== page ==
Keeping The Faith In Hollywood!

Keeping The Faith In Hollywood!

Thursday, December 1, 2011

Oscar's Contemporary Documentary Series

I braved gale force Santa Ana winds and flying debris on Wed 11/30 to go to the Linwood Dunn Theater for the Academy of Motion Picture Arts and Sciences (read the Oscars) Contemporary Documentary Series. Tonight was the final installment at the theater for 2011 and they were showing 2 films: The Lottery and Waiting for Superman.

This pairing of 2 films on the subject of the state of education in America seemed fitting and I expected that they would be a good compliment for each other. We were nearly out of luck tough and caught sitting literally in the dark for about 5 minutes after a power outage due to the windy weather. Thankfully, they quickly rebooted everything and the program started as scheduled.

The Lottery:
The Lottery was a poignant and tear jerking documentary that followed the fates of 4 school aged kids (ages 4-6) in the New York City public school system and their parents as they awaited the outcome of the lottery in hopes of gaining entrance into the Harlem Success Academy charter school and the greater hope of improving their ultimate future. It was an enlightening good (concerned parents) verses evil (the teachers union, the bureaucracy and red tape and the notorious dealings of Acorn) with the lives of the children hanging in the balance and I think it's a must see for all Americans.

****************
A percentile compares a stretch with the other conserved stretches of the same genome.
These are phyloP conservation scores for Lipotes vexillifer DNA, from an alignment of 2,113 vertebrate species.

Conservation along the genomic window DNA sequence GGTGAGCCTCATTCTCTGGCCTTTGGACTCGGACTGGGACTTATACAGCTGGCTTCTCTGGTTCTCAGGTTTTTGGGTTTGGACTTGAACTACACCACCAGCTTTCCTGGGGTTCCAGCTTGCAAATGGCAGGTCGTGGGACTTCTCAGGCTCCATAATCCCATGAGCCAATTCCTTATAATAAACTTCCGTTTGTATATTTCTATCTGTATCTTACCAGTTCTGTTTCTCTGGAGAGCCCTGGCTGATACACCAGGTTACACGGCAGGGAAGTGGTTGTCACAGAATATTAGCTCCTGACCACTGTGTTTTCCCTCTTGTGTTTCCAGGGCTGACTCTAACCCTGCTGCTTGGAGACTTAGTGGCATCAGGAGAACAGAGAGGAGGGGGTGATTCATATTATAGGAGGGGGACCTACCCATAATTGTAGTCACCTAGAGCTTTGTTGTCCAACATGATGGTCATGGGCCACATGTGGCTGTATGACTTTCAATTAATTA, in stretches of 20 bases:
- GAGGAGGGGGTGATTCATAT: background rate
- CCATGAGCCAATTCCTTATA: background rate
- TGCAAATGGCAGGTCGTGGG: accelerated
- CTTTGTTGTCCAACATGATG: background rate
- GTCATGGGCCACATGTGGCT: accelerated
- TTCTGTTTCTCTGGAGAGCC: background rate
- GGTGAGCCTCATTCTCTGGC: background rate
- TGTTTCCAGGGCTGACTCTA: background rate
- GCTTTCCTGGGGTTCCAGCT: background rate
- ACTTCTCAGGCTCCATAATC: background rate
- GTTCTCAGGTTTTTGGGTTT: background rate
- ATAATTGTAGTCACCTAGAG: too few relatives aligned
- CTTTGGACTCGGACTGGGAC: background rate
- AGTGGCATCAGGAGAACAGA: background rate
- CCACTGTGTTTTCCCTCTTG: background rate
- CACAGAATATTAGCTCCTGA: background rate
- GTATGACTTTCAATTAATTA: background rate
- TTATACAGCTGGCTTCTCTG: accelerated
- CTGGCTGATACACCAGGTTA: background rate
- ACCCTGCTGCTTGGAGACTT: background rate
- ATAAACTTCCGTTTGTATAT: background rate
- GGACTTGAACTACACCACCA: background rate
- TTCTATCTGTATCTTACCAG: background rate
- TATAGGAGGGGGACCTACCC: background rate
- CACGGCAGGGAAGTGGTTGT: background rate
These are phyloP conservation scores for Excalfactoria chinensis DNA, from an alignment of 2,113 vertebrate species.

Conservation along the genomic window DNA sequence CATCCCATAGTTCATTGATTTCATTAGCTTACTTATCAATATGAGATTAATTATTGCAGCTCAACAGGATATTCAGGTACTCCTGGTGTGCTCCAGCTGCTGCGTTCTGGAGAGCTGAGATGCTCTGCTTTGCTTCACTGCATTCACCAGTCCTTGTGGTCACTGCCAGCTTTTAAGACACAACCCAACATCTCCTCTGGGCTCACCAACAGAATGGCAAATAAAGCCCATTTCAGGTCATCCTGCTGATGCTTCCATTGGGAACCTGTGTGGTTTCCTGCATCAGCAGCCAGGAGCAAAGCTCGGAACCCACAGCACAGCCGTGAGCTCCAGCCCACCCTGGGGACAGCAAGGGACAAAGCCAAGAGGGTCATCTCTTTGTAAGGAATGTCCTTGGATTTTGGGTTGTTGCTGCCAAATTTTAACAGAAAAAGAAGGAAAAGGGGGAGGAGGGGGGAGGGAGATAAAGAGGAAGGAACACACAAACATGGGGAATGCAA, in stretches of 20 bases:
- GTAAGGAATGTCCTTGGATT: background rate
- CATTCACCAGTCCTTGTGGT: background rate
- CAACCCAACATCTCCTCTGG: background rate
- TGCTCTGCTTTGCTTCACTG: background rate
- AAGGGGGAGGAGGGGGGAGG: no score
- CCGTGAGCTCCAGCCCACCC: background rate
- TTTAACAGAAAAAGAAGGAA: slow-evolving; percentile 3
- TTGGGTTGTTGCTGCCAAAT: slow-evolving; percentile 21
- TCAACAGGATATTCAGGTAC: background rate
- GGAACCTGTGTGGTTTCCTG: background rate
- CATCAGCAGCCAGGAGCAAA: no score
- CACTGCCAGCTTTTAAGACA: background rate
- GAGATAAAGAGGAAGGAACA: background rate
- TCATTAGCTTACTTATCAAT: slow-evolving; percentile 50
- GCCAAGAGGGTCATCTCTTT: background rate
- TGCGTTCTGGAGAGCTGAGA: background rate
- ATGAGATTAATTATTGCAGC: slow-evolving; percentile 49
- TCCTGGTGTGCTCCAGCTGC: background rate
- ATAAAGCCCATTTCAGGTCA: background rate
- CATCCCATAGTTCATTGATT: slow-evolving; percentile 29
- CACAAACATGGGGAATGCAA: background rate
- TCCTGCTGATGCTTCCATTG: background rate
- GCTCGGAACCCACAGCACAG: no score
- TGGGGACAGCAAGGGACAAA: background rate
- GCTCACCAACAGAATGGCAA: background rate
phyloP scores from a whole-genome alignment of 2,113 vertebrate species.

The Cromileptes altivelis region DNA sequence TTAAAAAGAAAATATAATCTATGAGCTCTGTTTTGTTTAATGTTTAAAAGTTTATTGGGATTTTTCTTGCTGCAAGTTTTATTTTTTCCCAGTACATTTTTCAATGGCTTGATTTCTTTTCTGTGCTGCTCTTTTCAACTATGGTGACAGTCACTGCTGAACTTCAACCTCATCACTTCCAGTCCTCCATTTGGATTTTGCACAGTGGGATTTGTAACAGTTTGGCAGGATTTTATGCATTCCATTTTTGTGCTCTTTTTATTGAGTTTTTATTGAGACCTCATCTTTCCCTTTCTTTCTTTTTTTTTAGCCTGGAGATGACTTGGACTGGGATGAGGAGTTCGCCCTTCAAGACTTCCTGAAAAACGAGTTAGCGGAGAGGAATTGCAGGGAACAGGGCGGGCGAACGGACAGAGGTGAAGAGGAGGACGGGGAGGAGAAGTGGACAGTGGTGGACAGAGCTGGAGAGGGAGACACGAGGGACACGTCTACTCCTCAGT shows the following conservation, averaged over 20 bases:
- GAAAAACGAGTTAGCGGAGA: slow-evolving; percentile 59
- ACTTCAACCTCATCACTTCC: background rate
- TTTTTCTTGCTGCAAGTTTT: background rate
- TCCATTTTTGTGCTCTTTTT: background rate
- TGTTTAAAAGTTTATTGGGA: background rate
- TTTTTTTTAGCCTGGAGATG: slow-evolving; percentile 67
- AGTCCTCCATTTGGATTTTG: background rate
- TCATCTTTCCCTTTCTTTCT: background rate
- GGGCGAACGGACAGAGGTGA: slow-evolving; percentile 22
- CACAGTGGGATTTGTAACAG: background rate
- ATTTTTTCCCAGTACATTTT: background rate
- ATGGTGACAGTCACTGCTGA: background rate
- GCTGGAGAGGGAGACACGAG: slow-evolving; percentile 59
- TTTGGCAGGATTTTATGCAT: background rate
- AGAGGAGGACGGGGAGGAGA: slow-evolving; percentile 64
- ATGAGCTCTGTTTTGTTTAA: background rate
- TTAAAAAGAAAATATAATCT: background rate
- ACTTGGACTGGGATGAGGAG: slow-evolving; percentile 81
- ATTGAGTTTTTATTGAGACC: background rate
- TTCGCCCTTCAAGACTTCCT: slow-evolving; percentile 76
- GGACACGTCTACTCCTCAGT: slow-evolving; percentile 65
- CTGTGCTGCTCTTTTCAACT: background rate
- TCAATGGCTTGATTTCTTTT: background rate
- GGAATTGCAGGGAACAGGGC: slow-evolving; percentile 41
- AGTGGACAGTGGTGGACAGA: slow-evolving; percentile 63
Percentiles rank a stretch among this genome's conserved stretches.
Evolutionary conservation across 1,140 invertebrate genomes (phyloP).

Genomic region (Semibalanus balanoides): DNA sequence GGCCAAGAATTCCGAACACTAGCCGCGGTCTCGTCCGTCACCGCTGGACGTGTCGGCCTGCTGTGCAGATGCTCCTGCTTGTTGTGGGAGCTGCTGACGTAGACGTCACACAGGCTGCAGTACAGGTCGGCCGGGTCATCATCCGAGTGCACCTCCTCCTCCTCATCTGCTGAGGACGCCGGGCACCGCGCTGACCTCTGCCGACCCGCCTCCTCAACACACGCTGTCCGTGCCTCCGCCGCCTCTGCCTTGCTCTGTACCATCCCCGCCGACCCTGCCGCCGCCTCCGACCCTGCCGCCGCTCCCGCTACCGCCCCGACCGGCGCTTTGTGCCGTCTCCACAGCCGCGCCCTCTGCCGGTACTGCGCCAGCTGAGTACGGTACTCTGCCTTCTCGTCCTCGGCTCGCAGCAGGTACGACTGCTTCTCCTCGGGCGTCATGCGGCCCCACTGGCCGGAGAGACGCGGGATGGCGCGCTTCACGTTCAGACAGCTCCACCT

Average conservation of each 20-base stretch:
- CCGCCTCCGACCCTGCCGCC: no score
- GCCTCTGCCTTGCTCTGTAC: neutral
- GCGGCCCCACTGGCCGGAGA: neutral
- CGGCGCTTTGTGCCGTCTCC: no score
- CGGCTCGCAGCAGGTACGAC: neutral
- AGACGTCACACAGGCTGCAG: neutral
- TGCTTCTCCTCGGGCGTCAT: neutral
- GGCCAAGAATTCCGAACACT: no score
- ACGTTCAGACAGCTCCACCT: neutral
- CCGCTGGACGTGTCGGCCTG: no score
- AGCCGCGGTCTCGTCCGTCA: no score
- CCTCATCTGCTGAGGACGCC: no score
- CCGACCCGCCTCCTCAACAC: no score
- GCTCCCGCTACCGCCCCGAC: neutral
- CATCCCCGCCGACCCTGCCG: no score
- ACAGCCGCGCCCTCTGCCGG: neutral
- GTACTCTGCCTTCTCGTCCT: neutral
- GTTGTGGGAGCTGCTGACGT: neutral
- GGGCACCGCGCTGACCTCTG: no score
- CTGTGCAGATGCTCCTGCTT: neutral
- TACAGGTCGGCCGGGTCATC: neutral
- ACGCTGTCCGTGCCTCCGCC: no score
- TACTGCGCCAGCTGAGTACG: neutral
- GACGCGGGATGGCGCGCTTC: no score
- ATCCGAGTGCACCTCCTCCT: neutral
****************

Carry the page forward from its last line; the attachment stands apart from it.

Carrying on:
The film was followed by a Q&A with its writer, editor and director,
Madeliene Sackler
. Sackler was making a living as a film editor when she described how the idea for the doc came to her while watching the lottery on a NYC news cast. She did her research on the subject then she got together $350,000 in funding from grants and various other sources and did the film.

Apparently, it's the law in NYC and many states that a school must hold a lottery whenever that school has more applicants than available entry spots. So Sackler explained that she interviewed about 100 kids and families then selected 7 kids and their families who they then followed with their camera for the many weeks before the lottery.

The personal interviews in this film were amazing and I easily grew attached to the various families like the deaf mother and her 5 year old daughter, the married pro-union couple and their son, the ailing immigrant and his 5 year old son and the mother and her son who looks like Obama's "mini-me". Plus you have all the family, social and financial situations that surround and impact these families.